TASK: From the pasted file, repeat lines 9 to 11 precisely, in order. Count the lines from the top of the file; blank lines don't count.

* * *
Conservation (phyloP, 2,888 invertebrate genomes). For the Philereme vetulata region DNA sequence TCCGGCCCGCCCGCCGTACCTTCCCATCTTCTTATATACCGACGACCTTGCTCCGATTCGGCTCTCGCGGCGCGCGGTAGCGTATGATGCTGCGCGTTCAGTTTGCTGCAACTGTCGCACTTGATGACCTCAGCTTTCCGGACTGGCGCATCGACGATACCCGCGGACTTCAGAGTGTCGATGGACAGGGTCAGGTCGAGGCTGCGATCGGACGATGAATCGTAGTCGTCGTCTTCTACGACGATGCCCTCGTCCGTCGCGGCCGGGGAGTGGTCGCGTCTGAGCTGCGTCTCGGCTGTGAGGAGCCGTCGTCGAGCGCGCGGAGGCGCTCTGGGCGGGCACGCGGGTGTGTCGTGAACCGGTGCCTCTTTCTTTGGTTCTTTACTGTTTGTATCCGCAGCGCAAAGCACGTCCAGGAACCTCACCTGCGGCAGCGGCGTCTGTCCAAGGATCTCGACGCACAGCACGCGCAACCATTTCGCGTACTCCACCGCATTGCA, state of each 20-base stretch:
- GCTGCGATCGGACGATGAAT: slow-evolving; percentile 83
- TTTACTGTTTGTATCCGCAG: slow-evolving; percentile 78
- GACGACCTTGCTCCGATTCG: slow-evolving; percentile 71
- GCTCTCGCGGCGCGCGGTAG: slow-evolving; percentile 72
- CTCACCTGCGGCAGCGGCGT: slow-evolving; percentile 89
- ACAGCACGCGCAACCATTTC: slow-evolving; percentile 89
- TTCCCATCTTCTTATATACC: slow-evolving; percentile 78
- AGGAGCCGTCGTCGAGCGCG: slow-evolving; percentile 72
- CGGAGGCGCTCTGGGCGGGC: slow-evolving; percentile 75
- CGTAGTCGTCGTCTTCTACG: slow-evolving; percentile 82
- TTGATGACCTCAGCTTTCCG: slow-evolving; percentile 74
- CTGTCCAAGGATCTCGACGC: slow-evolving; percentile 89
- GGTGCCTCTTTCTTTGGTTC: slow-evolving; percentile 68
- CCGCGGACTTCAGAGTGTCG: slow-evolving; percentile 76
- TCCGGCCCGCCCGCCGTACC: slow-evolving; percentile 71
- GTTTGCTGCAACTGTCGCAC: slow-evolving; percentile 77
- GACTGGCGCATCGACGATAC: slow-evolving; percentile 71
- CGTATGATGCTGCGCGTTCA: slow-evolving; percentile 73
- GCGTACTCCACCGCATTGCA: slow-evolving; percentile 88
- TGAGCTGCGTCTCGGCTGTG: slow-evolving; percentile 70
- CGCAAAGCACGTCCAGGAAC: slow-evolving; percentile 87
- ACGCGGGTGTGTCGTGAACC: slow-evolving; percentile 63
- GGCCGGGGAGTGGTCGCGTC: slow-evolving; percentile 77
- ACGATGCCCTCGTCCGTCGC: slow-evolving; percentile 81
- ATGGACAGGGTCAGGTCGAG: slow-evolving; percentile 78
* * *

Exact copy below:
- AGGAGCCGTCGTCGAGCGCG: slow-evolving; percentile 72
- CGGAGGCGCTCTGGGCGGGC: slow-evolving; percentile 75
- CGTAGTCGTCGTCTTCTACG: slow-evolving; percentile 82